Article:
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May 15, 2017

Book Notes - B.G. Firmani "Time's a Thief"

Time's a Thief

In the Book Notes series, authors create and discuss a music playlist that relates in some way to their recently published book.

Previous contributors include Bret Easton Ellis, Kate Christensen, Lauren Groff, T.C. Boyle, Dana Spiotta, Amy Bloom, Aimee Bender, Jesmyn Ward, Heidi Julavits, Hari Kunzru, and many others.

B.G. Firmani's captivating debut novel Time's a Thief is a coming-of-age story set in the New York of the 1980s.

Booklist wrote of the book:

"Firmani really captures the grit and promise of 1980s New York, with too many cigarettes and dingy punk shows... A leisurely exploration of character and place that, when you connect to Chess, packs a wallop.

In her own words, here is B.G. Firmani's Book Notes music playlist for her debut novel Time's a Thief:

What a lot of fun it was to write this playlist. Most of these songs are mentioned by name in Time's a Thief, such as what the characters are baying out around the piano in the Marr-Löwenstein house on Eleventh Street and, later in the book, what the main character, Chess, listens to when she plugs in at her awful job. The novel's original title was from Duke Ellington's matchless "Time's A-Wastin'," a song very close to my heart, and there's a riff on it in the book, along with the great Jorge Ben's "Apareceu Aparecida," so I haven't repeated them here. Other things I write about below were a part of my specific culture of the '80s.

Fats Waller, "Abercrombie Had a Zombie" (1940)
My favorite Fats Waller quote is around him going to Paris and playing the organ at Notre-Dame with the cathedral's organist: "First Mr. Dupré played the God-box and then I played the God-box." Talk about some absurd and delicious understatement there. Waller was spendthrift with his genius and did things like compose nine songs on the fly to pay Fletcher Henderson for nine hamburgers he'd just eaten (apparently Henderson gave him ten bucks a pop for the songs instead). He was mad prolific, and speedy—and had impeccable chops. I've read that he loved the organ more than anything, and you can maybe guess this on "Abercrombie Had a Zombie." His playing at the start is very precise and churchy—it's the pre-drunk Abercrombie, the "tearoom type"—and then, once Abercrombie has his zombie, Waller swings it out, albeit very gently: his musicality and his wit are absolutely top-drawer. "Abercrombie" is a fun novelty song, and Waller didn't write it, but it sounds to me as if he likes it pretty well, because he doesn't goof up the lyrics or race through them—which he does when he's playing something soupy or uninventive. Then he's rolling his eyes, like, Oh brother, what's with this dopey song? To me, listening to Fats Waller is like having joy in the palm of my hand. Louis Armstrong called him a "solid sender" when he passed: yes, yes!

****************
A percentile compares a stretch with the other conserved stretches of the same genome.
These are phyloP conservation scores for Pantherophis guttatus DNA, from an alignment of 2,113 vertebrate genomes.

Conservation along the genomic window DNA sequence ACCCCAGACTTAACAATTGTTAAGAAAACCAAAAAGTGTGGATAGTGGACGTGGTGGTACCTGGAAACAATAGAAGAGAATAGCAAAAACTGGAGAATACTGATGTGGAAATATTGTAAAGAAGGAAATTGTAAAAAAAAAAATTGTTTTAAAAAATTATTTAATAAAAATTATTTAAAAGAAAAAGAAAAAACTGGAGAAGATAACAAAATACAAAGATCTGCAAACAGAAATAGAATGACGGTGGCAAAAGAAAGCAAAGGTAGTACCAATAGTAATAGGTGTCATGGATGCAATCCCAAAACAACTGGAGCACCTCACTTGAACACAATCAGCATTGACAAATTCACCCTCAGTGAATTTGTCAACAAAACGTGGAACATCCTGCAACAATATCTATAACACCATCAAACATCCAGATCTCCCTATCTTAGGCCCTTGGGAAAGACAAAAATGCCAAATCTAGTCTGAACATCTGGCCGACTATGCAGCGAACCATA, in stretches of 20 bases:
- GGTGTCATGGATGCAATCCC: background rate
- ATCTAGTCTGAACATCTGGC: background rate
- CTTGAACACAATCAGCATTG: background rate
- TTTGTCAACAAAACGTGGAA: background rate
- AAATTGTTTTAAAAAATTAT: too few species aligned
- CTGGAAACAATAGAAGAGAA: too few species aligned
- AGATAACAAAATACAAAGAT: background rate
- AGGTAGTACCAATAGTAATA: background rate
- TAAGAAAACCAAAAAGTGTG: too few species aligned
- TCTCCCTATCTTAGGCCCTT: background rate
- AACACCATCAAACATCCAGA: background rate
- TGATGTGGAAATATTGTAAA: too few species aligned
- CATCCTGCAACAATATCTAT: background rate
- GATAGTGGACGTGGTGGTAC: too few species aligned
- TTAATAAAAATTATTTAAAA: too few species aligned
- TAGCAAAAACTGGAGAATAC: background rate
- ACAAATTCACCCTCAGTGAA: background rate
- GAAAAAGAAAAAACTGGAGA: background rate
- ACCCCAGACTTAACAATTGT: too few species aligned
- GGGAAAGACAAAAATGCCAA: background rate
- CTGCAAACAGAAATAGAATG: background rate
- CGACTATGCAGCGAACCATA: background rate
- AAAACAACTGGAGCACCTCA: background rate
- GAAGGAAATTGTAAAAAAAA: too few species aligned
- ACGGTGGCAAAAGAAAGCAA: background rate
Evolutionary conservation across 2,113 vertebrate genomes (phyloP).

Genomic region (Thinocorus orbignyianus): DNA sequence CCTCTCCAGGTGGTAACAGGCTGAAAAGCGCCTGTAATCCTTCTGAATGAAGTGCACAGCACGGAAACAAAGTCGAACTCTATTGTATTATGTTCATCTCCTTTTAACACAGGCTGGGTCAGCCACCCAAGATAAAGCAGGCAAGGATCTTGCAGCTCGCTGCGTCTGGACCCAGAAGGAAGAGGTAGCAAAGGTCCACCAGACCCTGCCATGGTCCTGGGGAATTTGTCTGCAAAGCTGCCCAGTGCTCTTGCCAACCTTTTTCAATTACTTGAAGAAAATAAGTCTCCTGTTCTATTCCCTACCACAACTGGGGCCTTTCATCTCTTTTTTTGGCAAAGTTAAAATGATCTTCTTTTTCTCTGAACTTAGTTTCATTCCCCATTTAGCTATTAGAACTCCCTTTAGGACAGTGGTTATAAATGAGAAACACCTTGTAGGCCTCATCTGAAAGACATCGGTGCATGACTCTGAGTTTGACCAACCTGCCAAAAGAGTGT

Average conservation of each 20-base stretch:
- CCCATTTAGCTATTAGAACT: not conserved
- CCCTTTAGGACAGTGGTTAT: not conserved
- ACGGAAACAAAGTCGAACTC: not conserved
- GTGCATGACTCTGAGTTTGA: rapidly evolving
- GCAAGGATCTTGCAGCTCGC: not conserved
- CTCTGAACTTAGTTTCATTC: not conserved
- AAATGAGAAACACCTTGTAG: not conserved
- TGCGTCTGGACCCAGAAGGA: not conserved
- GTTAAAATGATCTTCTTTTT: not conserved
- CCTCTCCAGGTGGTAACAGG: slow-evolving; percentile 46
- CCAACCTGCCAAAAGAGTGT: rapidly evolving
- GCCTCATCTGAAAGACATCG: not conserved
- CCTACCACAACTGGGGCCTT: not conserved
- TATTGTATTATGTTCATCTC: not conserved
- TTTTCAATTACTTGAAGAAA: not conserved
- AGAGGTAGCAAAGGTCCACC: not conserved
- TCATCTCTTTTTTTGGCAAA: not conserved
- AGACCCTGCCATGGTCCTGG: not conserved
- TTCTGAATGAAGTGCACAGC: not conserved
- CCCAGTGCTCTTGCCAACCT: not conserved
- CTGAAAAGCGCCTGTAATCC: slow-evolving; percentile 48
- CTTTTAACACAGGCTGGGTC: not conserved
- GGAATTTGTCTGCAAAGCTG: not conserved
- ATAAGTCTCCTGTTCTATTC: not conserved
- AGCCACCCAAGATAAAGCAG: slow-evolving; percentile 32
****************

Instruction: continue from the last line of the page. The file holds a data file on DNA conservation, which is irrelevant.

Harry "The Hipster" Gibson, "Who Put the Benzedrine in Mrs. Murphy's Ovaltine?" (1944)
It must have been my young initiation to Dr. Demento's radio show—thank goodness for my older brother Tony—that makes me love songs like this (as well as Weird Al Yankovic, a fact that baffles my husband). Watch some footage of Harry the Hipster playing the piano: he's such a frantic, ever-lovin' spaz, rolling his eyes around and mugging for the camera that he almost makes Jerry Lee Lewis look sedated. Almost. Harry went to Julliard, and you can hear it in his playing—some really rich subtlety there—and Fats Waller discovered him, which would suggest that the man was no slouch. The lyrics here are hilarious, ridiculous—She never, never been so happy, since she left old Ireland/'Till someone prowled her pantry, and tampered with her can—wham!—and there's plenty of period jive talk (like mop! and all reet). Meanwhile Harry's delivery is so slack and winky and his playing so hot that it's as if he's in his own little world. His demeanor is like something out of squash-and-stretch animation, which would suggest he's no stranger to all sorts of psychostimulants. I'd read that the song killed his career, what with the drug mentions in that very uptight era, but it seems like the advent of rock and roll is what actually did it in.

Cleo Brown, "(Lookie, Lookie) Here Comes Cookie" (1935)
Maybe it's clear by now that I love boogie-woogie and stride piano? Cleo Brown was a real beaut, a pianist, singer, and composer with a smoky, knowing little voice and a knockout playing style. She's fast, fast, and nimble, with marvelous timing: the genuine article. "Cookie" was written by Mack Gordon (of "At Last" fame) but it really feels like Brown's song—it's written from a man's point of view, given the line "Want to fix my tie," but when Brown sings those words, it's just perfect. I can't get enough of her. Brown worked throughout the '30s and '40s and then she "reformed"—what with having played all those reefer songs, like "The Stuff is Here and it's Mellow"—and joined the church. She was re-discovered by Marian McPartland in the 1980s, and there's a chapter about her in Whitney Balliett's American Singers: Twenty-Seven Portraits in Song. Otherwise there's not a lot written about her, and some of what I've seen is pretty condescending and sexist, as is so often the case for women in jazz music—something that's too slowly being remedied. Any Cleo Brown song is terrific, but check out her version of "You're a Heavenly Thing." It melts my heart.